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  • The Autumn Statement 2022

The Autumn Statement 2022

21 November 2022

On Thursday 17 November the Chancellor of the Exchequer, Jeremy Hunt, set out the UK Government’s Autumn Statement with the stated aim of bringing stability, protecting growth and funding public services. 

The Chancellor has avoided raising any headline tax rates in the Autumn Statement – most tax increases were announced by the now Prime Minister, Rishi Sunak, in his final budget and confirmed in the Chancellor’s fiscal statements of 17 October. Instead, tax revenue has largely been increased through freezing and/or cutting tax thresholds.

Surprisingly, there was little announced targeting offshore finance. The Chancellor’s aim was firmly fixed on UK residents and businesses so the effect on Jersey individuals and businesses is likely to be tangential. 
The Chancellor did announce increased funding for HMRC to tackle tax fraud and non-compliance. We have seen significant use of “nudge letters” by HMRC in recent months and it is possible that we may see their use increase further as HMRC target offshore non-compliance. 

A summary of the measures is detailed below.  

Corporate tax

Previously announced measures

  • Planned increase in the corporation tax rate to 25% to go ahead, with the increase to take effect from 1 April 2023
  • Planned Diverted profits tax increase to 31% to go ahead with effect from 1 April 2013
  • Temporary increase in capital allowances to £1m per annum to be made permanent – this was due to revert to £250,000 from April 2023 and the proposed change has been retained

Measures announced in Autumn Statement

  • Implementation of Pillar Two rules issued in July 2022, in order to introduce a global minimum corporate tax rate of 15%. Measures expected to apply to companies with accounting periods beginning on or after 31 December 2023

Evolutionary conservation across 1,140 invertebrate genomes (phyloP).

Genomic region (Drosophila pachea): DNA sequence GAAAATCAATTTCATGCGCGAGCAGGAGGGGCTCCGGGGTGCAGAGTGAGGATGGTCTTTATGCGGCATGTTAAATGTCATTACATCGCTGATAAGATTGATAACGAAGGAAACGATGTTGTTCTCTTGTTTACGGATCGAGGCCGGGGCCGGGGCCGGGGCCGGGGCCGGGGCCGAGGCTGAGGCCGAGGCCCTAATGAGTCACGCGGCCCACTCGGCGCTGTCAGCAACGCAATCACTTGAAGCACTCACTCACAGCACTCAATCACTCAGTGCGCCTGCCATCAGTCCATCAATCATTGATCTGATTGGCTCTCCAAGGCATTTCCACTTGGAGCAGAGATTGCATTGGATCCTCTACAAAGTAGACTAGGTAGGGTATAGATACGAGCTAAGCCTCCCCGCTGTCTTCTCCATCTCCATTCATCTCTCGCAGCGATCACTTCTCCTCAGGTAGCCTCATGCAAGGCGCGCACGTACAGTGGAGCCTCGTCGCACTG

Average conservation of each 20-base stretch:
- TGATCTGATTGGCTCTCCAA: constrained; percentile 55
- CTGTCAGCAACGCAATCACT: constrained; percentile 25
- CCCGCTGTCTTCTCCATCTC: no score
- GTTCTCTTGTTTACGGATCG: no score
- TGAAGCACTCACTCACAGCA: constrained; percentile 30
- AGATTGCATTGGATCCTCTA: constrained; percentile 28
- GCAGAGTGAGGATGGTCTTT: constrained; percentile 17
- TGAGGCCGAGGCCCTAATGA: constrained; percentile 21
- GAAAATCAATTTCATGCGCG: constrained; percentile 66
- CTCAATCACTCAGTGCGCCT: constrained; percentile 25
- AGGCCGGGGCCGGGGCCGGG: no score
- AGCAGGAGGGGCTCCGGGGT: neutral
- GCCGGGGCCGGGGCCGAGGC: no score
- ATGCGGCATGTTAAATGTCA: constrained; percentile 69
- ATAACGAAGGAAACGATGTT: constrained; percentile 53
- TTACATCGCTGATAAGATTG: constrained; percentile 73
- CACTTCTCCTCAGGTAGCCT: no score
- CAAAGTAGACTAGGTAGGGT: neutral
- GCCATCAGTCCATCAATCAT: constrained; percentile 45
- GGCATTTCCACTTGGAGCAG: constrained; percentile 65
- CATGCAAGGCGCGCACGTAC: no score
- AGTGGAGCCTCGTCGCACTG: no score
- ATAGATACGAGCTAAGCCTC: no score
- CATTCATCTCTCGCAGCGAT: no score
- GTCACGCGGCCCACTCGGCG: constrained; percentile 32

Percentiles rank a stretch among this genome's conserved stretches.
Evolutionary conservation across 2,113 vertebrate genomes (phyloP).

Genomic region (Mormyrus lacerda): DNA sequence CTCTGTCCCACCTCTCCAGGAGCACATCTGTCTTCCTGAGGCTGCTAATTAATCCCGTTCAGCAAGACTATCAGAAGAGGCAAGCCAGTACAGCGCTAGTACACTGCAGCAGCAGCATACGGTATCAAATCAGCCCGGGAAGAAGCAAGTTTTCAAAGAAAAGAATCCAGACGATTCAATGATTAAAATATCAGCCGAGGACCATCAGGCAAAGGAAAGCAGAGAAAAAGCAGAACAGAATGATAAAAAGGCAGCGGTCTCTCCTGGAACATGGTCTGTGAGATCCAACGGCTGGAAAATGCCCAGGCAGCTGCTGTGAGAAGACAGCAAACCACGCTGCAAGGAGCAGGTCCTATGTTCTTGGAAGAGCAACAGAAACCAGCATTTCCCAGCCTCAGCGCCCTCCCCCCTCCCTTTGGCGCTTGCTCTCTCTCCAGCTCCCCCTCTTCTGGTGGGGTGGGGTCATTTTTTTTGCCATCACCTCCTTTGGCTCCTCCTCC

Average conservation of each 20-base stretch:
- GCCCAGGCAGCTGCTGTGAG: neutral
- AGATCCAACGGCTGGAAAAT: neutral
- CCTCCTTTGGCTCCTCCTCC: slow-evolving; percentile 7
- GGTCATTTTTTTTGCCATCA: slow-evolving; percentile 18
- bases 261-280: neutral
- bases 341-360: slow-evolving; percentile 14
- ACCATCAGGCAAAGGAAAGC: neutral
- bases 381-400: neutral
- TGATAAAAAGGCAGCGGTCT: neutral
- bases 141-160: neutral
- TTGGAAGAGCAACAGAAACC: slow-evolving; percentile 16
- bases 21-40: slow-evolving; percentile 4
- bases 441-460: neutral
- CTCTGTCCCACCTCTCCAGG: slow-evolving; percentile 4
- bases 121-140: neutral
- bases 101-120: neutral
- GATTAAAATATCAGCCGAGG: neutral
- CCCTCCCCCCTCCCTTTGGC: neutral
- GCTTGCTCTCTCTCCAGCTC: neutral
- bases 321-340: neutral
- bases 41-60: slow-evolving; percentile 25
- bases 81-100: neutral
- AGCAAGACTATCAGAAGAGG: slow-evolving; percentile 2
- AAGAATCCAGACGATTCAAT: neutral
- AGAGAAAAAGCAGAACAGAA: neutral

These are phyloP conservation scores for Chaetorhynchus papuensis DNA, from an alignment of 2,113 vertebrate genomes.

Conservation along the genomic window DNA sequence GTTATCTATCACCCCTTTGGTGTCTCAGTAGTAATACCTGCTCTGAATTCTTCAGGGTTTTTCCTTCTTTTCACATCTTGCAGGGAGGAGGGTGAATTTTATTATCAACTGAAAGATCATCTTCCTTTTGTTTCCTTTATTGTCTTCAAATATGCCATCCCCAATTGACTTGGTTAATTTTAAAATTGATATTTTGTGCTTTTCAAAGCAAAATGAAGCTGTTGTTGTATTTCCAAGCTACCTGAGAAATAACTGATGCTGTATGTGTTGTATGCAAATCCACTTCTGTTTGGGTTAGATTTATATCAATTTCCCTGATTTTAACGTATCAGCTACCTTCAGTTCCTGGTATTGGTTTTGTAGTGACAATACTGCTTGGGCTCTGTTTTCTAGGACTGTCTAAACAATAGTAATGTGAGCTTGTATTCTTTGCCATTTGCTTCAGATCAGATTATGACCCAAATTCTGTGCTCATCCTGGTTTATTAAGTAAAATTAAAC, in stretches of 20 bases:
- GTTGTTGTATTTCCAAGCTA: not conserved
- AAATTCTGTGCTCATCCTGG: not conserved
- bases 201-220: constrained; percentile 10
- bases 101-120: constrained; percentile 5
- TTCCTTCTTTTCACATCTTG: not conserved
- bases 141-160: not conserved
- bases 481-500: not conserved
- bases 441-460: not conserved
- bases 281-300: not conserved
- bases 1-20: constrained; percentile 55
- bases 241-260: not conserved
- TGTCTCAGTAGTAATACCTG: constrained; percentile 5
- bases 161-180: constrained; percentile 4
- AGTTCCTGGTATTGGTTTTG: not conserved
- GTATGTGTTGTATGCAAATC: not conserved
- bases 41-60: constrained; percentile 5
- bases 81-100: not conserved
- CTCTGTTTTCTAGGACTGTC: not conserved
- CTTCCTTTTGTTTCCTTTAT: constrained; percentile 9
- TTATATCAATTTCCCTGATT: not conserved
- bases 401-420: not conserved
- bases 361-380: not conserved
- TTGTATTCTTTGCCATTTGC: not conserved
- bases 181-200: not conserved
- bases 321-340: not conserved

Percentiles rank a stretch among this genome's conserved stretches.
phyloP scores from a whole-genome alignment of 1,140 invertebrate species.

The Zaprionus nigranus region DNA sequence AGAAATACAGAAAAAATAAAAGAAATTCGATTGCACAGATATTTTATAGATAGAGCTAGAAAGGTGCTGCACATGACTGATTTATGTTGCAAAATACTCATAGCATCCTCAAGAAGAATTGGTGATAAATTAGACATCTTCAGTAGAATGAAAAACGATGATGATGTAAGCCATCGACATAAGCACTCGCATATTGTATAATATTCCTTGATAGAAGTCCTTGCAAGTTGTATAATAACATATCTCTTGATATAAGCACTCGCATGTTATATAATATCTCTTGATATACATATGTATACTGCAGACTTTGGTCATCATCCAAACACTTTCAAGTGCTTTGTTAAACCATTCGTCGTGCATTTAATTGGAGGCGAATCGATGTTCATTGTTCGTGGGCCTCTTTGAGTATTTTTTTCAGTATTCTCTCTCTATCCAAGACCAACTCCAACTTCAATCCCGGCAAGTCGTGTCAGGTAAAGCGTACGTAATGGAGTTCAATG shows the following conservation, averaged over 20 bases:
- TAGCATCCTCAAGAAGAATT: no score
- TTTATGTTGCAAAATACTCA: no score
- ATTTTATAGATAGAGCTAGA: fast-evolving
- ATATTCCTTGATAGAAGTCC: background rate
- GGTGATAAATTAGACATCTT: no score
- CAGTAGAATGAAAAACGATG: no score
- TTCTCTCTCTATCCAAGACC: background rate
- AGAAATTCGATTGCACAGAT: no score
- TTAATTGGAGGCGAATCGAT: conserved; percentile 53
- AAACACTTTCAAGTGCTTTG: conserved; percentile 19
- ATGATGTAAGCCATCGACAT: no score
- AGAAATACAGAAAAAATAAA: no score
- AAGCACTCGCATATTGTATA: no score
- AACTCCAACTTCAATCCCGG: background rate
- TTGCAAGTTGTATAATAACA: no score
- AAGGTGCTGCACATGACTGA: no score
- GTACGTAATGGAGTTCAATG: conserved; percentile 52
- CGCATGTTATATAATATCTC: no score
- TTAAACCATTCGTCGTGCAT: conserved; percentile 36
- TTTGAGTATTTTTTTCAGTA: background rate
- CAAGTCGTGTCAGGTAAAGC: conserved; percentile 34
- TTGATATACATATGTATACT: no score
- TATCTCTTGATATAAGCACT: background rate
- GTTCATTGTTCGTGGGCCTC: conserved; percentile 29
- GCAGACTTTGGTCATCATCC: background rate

• Reform of R&D relief for SMEs. For expenditure after 1 April 2023:
    • Research and Development Expenditure Credit (RDEC) rate will increase from 13% to 20%
    • Small and Medium-sized Enterprises (SME) additional deduction will decrease from 130% to 86%
    • SME credit rate will decrease from 14.5% to 10%.
  • From 1 April 2023, large multinational entities operating in the UK will be required to maintain a Master File and Local File in a prescribed format as set out in the OECD Transfer Pricing guideline

The retained tax measures are less generous than those initially announced in the mini-Budget, however the permanent increase in the AIA rate will be a benefit to many CI based businesses investing into the UK. 

The transfer pricing documentation requirements will impact large businesses with a presence on the Island. We recommend such businesses review their TP documentation, ensuring files are maintained according to OECD standards.

Personal taxes

Basic rate of income tax to remain at 20% indefinitely

  • The basic rate threshold to be frozen until April 2028
  • Additional rate of income tax of 45% to be retained indefinitely, with the additional rate threshold reduced from £150,000 to £125,140. This threshold will be frozen until April 2028
  • The planned 1.25% increase in dividend tax rates from April 2023 will proceed as enacted, with UK dividend tax rates moving to 8.75% basic rate, 33.75% higher rate and 39.35% additional rate